Categories: None

Developing Carbon Management Solutions

State of the Planet | 19 July, 2017
David Goldberg and Peter Kelemen, scientists at Lamont-Doherty Earth Observatory, are at the forefront of carbon capture and storage research. In this video, they discuss their work and how it will contribute to carbon management solutions and streng...
Categories: Climate; Earth Sciences; Energy; carbon capture and storage; carbon management; climate change; Lamont-Doherty Earth Observatory;

House Rejects Trump’s Budget, but Still Cuts Science

From The Prow | 19 July, 2017
Appropriations Update: Part 2 Leaders in the House of Representatives have directed the Appropriations Committee to introduce and consider all 12 appropriations bills before the chamber breaks for August recess. Overall, science fared poorly in the H...
Categories: Congress; Energy; Federal budget; Policy; Value of science;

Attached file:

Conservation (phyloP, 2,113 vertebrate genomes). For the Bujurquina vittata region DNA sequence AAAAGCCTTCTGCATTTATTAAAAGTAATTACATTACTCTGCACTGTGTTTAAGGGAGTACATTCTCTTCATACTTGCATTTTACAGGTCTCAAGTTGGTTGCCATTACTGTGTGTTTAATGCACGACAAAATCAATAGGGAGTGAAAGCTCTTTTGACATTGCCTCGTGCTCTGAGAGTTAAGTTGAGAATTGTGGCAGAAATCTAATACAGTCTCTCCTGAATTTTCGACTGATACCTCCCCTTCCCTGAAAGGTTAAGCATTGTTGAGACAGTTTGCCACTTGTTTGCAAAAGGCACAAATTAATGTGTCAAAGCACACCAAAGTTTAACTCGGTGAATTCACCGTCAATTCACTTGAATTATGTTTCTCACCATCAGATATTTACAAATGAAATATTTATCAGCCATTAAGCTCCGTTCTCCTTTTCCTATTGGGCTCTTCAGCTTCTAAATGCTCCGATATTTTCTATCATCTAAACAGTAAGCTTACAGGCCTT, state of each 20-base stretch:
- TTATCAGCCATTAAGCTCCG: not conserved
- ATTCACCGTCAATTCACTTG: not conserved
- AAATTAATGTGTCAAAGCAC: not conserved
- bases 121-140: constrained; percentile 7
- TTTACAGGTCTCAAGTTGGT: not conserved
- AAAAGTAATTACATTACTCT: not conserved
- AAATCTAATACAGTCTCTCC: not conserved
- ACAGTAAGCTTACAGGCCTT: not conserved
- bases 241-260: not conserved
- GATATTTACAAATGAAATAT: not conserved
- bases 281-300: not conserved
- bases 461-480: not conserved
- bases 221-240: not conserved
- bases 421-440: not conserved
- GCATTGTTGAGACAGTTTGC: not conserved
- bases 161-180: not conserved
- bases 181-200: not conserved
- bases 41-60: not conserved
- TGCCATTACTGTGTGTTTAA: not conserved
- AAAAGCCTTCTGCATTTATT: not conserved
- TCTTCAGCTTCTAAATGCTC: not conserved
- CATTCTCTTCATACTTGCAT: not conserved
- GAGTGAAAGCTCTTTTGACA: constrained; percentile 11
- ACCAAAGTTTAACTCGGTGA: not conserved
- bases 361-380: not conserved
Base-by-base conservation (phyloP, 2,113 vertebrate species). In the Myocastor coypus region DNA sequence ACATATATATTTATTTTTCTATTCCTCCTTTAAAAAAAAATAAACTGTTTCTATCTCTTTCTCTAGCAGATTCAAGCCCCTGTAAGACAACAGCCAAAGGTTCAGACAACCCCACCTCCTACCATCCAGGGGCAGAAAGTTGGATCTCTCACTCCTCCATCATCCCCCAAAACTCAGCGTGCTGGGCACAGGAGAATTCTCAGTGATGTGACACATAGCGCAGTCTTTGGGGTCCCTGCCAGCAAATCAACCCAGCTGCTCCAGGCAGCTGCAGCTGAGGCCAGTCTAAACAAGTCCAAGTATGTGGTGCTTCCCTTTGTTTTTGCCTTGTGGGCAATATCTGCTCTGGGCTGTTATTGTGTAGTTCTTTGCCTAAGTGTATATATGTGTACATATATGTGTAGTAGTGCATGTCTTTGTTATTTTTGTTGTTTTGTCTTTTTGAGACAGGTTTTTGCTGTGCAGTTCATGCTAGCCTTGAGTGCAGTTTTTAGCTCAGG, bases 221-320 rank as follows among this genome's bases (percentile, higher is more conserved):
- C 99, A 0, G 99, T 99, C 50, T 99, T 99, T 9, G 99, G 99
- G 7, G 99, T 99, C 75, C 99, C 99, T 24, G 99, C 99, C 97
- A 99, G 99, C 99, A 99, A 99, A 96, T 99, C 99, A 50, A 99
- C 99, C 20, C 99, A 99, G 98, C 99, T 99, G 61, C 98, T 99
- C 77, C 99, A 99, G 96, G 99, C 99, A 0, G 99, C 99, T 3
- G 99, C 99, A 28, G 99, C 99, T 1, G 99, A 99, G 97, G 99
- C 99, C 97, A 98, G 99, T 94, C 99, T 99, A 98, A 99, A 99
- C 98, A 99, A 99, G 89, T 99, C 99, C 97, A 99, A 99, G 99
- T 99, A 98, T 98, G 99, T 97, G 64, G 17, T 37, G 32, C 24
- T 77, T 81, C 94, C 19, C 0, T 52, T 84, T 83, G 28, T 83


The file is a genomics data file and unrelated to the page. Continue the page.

Plants Do Not Care How Rich You Are: A Perspective on Anthropogenic Florstic Changes in Tehran’s Public and Private Green Areas

The Nature of Cities | 19 July, 2017
The city landscape, because of the holistic nature of city-forming factors and urban community, is like a book in which the various characteristics of the city and its citizens are visible: values and norms, economic conditions, tastes and aesthetic criteria, commitment to the living environment, and so on. Throughout history, the city, as a dynamic system, ... Continue reading Plants Do Not Care How Rich You Are: A Perspective on Anthropogenic Florstic Changes in Tehran's Public and Private Green Areas â†'
Categories: Essay; Place & Design; Architecture; Climate change; Culture; Design; Experiencing Nature; Gardens; Landscape; landscape architecture; Middle East; Resilience; Water;

CV’s, resumes, & scicomm?

By Shane M Hanlon I had a discussion the other day with a friend who is in the process of updating her resume as she's likely to be promoted at her current job. She was lamenting about how time intensive it was and how she couldn't quite remember...